public Ticket bookPassage(CreditCard card, double price)
        throws RemoteException, IncompleteConversationalState {
    if (customerID == 0 || cruiseID == 0 || cabinID == 0) {
        throw new IncompleteConversationalState();
    }
    Connection con = null;
    PreparedStatement ps = null;;
    try {
        con = getConnection();

        // Insert reservation.
        ps = con.prepareStatement("insert into RESERVATION "+
            "(CUSTOMER_ID, CRUISE_ID, CABIN_ID, PRICE) values (?,?,?,?)");
        ps.setInt(1, customerID);
        ps.setInt(2, cruiseID);
        ps.setInt(3, cabinID);
        ps.setDouble(4, price);
        if (ps.executeUpdate() != 1) {
        throw new RemoteException (
            "Failed to add Reservation to database");
        }
        // Insert payment.
        ps = con.prepareStatement("insert into PAYMENT "+
            "(CUSTOMER_ID, AMOUNT, TYPE, CREDIT_NUMBER, CREDIT_EXP_DATE) "+
            "values(?,?,?,?,?)");
        ps.setInt(1, customerID);
        ps.setDouble(2, price);
        ps.setString(3, card.type);
        ps.setLong(4, card.number);
        ps.setDate(5, new java.sql.Date(card.experation.getTime()));
        if (ps.executeUpdate() != 1) {
        throw new RemoteException (
            "Failed to add Reservation to database");
        }
        Ticket ticket = new Ticket(customerID,cruiseID,cabinID,price);
        return ticket;
        
    } catch (SQLException se) {
      throw new RemoteException (se.getMessage());
    }
    finally {
      try {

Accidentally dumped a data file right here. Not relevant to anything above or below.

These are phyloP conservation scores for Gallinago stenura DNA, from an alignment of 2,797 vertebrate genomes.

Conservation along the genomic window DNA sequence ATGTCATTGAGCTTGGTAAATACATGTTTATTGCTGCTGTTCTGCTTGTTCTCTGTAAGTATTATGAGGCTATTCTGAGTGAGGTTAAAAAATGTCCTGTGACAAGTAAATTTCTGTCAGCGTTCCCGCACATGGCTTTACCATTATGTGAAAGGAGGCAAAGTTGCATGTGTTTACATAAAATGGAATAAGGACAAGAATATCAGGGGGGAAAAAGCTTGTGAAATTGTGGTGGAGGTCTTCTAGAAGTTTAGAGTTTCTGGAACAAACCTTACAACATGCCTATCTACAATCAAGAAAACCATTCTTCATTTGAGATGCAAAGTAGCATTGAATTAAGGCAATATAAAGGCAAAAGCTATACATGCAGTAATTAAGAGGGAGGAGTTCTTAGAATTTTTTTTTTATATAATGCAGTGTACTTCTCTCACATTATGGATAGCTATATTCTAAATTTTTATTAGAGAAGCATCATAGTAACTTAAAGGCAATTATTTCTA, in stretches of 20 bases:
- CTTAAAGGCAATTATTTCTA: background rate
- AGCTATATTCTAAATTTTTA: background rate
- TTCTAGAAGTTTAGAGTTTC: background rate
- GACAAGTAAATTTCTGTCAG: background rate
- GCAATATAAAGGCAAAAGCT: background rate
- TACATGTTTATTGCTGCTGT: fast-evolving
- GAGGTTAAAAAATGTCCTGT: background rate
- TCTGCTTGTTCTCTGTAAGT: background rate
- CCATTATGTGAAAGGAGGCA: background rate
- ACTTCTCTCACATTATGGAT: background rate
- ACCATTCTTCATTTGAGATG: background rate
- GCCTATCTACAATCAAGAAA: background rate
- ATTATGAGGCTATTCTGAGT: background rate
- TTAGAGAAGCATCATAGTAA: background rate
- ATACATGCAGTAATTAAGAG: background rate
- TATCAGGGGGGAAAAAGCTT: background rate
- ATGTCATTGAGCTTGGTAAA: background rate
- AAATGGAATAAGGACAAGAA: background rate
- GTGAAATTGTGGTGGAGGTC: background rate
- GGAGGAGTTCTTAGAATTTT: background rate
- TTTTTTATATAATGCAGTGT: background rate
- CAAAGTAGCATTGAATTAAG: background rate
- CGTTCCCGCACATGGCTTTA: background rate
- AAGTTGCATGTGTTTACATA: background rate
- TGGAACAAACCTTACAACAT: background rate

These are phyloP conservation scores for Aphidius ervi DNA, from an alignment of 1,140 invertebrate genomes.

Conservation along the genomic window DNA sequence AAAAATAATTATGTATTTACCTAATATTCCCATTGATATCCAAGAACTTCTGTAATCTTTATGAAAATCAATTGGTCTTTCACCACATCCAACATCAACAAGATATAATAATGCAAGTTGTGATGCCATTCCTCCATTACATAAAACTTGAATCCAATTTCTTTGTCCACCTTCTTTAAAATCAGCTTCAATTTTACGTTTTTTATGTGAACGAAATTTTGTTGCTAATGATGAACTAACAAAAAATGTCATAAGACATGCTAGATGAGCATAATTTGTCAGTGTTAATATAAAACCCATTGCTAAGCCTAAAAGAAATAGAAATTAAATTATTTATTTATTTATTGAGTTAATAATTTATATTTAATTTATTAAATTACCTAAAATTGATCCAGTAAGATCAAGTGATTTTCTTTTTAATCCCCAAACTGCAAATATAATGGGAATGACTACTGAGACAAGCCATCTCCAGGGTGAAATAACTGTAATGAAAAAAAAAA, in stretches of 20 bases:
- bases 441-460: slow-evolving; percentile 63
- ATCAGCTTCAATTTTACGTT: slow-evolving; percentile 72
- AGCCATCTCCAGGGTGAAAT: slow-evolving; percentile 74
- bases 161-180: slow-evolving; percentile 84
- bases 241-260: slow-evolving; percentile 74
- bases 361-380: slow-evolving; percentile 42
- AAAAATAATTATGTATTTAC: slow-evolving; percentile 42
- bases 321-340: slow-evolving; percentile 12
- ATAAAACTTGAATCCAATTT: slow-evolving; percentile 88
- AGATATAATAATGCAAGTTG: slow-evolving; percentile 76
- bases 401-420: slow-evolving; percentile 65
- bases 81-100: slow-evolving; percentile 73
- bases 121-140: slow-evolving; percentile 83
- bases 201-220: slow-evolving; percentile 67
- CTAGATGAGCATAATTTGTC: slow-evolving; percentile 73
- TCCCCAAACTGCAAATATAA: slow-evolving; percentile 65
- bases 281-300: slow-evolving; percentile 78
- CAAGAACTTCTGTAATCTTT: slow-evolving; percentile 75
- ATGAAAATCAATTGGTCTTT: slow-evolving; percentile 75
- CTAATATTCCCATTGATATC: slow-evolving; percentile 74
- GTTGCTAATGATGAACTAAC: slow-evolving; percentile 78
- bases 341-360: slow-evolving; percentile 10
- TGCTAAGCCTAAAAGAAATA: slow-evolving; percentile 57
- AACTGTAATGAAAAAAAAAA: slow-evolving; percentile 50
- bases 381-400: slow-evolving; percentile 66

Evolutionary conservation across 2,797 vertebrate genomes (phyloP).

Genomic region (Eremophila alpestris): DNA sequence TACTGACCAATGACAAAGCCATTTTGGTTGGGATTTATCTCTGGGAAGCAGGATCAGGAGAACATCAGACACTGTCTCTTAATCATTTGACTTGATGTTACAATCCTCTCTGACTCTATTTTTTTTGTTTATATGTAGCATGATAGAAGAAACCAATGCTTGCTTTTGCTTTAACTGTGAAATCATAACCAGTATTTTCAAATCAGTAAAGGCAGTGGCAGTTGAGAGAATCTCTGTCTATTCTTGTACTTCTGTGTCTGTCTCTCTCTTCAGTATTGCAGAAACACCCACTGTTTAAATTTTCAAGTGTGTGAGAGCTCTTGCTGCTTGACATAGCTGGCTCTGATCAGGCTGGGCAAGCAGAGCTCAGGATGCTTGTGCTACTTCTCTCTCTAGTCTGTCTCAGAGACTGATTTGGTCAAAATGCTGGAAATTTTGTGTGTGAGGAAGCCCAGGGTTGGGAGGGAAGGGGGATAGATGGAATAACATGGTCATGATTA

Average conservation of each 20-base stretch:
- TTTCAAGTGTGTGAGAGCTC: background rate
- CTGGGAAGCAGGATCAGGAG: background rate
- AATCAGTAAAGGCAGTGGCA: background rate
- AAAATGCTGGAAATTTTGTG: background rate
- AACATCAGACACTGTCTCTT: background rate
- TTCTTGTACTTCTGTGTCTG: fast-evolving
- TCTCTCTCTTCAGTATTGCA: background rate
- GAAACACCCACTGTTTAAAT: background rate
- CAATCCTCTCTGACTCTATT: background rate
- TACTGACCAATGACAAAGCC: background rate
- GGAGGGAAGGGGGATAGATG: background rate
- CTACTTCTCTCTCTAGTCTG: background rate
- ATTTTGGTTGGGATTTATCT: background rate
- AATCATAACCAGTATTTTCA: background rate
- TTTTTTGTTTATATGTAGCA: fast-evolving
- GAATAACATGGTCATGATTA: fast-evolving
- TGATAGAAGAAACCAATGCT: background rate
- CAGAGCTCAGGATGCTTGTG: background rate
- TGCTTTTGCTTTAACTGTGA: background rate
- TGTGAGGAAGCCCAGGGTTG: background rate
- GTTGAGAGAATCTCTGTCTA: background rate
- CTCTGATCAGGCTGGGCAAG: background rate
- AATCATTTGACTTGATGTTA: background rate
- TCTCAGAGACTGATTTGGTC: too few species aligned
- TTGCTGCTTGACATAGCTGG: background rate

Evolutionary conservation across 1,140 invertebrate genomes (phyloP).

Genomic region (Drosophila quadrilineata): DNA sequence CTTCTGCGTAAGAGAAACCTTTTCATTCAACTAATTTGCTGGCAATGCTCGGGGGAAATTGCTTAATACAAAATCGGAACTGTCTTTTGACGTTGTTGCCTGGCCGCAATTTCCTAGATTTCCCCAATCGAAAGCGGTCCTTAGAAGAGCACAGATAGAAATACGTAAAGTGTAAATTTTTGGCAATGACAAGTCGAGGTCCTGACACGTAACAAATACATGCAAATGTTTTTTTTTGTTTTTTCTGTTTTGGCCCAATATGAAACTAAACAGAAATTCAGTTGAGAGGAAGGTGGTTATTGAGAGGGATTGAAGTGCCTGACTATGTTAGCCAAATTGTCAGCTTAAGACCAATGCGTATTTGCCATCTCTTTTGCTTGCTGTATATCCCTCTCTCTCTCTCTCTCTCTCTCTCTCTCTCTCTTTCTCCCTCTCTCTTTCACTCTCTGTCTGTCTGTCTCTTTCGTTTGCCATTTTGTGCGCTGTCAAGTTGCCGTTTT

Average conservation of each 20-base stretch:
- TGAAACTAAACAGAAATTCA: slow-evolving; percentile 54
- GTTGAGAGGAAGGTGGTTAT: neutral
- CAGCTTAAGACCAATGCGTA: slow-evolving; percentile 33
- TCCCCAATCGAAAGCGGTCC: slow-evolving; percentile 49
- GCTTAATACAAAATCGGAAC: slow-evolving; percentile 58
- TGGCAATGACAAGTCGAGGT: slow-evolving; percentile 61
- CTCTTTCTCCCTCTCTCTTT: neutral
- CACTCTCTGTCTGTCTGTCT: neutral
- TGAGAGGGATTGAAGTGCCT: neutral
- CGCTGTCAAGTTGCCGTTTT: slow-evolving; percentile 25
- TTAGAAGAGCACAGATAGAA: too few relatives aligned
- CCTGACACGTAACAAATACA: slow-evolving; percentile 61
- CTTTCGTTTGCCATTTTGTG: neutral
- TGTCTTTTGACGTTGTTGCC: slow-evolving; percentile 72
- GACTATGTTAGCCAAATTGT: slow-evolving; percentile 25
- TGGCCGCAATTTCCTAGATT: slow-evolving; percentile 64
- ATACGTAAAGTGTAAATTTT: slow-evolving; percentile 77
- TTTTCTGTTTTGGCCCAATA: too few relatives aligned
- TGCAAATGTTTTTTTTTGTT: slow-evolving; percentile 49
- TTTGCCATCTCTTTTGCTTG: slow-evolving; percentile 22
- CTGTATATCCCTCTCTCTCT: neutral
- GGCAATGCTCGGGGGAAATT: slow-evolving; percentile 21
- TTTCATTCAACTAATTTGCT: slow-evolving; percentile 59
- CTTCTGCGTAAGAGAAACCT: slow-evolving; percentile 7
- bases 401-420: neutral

if (ps != null) ps.close(); 
        if (con!= null) con.close(); 
      } catch(SQLException se){
        se.printStackTrace();
      }
    }
}

No mystery here: we have simply redefined the TravelAgent bean so that it works directly with the data through JDBC rather than using entity beans. This method is transactionally safe because an exception thrown anywhere within the method will cause all the database inserts to be rolled back. Very clean and simple.

The idea behind this strategy is to continue to model workflow or processes with session beans. The TravelAgent bean models the process of making a reservation. Its conversational state can be changed over the course of a conversation, and safe database changes can be made based on the conversational state.

9.9.2.2. Direct access with object-to-relational mapping tools

Object-to-relational mapping provides another mechanism for "direct" access to data in a stateful session bean. The advantage of object-to-relational mapping tools is that data can be encapsulated as object-like entity beans. So, for example, an object-to-relational mapping approach could end up looking very similar to our entity bean design. The problem with object-to-relational mapping is that most tools are proprietary and may not be reusable across EJB servers. In other words, the object-to-relational tool may bind you to one brand of EJB server. Object-to-relational mapping tools are, however, a much more expedient, safe, and productive mechanism to obtaining direct database access when entity beans are not available.